Days later, Banerjee received notice that the Smithsonian, which depends on Congress for its funding, had decided to move his exhibition from a prominent space near the museum's rotunda to the bottom floor, and the exhibit's captions were expunged of quotes from Jimmy Carter, who, in the foreword to Banerjee's book, urges the refuge's preservation. Attorneys for the museum insisted that Banerjee remove all mentions of the Smithsonian from his book. "I was told that my work was just too political. It's just photographs," Banerjee says.
A Feb. 27 design plan lists the exhibit's location to be a space near the rotunda, but Smithsonian officials say the changes were "routine" and deny any political pressure. "To my knowledge, there have been no complaints about the show," says Michelle Urie. Others aren't so sure. Last month Democratic Sen. Dick Durbin wrote Smithsonian chief Lawrence Small, demanding an explanation. "I really hope this is not an effort by the White House or anyone else to diminish the value of these photographs," says Durbin. The White House had no comment.
By A. L. Bardach
SALMAN SPEAKS: At a recent book party in Manhattan, novelist Salman Rushdie explained his imperturbability in the face of yet another fatwa slapped on him just two months ago. "Every year on the anniversary of the first fatwa," he said wearily, "some unknown shaggy mullah crawls out of a cave somewhere--usually in Pakistan--and announces that he too is issuing a fatwa against me. Then the mullah gives a speech, which gets picked up by some militant Pakistani rag, which then gets picked up by Reuters, and it's a big story again."
But Rushdie was far more intrigued with the fatwas coming out of Washington. "They are basically going to war with the world. The U.S. economy is plummeting like a stone... and W. is going to be in big trouble next year. They probably have Osama bin Laden stashed away somewhere. I'm not kidding. Then they use him as their trump card right before the election. Another October surprise!"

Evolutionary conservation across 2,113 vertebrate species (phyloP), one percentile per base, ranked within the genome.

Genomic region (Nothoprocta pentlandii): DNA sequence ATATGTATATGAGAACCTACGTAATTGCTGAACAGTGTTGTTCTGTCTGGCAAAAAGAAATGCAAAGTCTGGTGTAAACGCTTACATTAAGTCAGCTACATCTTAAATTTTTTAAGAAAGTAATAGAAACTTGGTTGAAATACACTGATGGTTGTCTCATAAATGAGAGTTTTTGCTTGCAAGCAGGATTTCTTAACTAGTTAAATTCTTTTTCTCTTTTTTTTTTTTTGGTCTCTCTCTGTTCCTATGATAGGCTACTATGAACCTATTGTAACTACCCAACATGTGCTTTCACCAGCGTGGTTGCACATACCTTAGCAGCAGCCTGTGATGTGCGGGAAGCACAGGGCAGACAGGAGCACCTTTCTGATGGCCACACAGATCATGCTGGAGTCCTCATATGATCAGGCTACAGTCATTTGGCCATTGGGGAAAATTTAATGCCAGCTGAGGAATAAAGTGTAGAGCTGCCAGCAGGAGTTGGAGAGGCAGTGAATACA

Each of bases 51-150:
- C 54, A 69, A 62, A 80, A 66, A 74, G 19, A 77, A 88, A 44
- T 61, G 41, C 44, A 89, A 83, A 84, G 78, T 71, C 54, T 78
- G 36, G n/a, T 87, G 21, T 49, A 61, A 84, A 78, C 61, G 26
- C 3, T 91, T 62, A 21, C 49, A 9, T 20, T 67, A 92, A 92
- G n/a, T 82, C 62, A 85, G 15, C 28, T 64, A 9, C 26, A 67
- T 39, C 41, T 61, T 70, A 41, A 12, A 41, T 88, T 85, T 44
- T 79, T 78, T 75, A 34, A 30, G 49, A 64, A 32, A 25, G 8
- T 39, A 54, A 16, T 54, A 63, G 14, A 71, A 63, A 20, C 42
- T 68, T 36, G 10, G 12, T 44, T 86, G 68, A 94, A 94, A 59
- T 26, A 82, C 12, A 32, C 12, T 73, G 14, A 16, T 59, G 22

TEARING OFF THE VEIL: Moroccan Islamic scholar Fatema Mernissi reports that women have taken a dominant role in the Arab media. Of the 80,000 people employed in radio and television, some 50,000 are women, according to a recent article in Egyptian magazine Rose El Youssef. Among the most famous is Muntaha ar-Rimhy, an attractive Al-Jazeera anchorwoman who also hosts a top-rated talk show, "For Women Only." The program can be pretty racy at times: ar-Rimhy devoted an entire show to the taboo topic of sexuality--specifically, "the reasons for the lack of sexual desire among spouses," which she informed her macho Arab viewers was "statistically alarming."
BAGHDAD VS. KABUL: Although President Bush has assured the world that America plans to stay in Iraq, Afghanistan is not an encouraging precedent. A high-level military team sent to assess the stability of the country came away disheartened. "The job is just not done," said a source close to one of the generals on the team. "There were conference calls every day with Rumsfeld and Tommy Franks. They were told that they needed more men and equipment. But he turned down the request--no more money." Perhaps they should ask for a tax cut instead.
She could pass for the love child of Wolfgang Puck and Sophia Loren--if it weren't for that British accent. Television's domestic goddess recently launched a new season of cooking shows, "Forever Summer With Nigella," and published her fourth book, also called "Forever Summer." Lawson chewed the fat with NEWSWEEK's Jac Chebatoris.
You're not trained as a chef. Doesn't that make you an easy target for critics?
I have friends who are great chefs, and they love what I do because there isn't a great chef who hasn't got fond memories of home cooking. They know I'm not trying to do the same thing that they are. It's the wanna-be great chefs that feel threatened.
One thing women seem to love about you is that you obviously eat.
I'd be lying if I said there aren't times when I'm deeply insecure about walking into a room if I know there are going to be a lot of thin women there. If you eat less and exercise more, you will get thin, but I just accept that it's too high a price for me.
What's the most exotic thing you've eaten?
I've eaten ostrich once. I didn't like it much. It's illogical, my eating one animal and not the other.
I have to confess. I just cook everything on high.
That's what I do. Nobody will stay in the kitchen with me, I live so dangerously. It's sort of pathetic, really, when your idea of living dangerously is how high your flames are.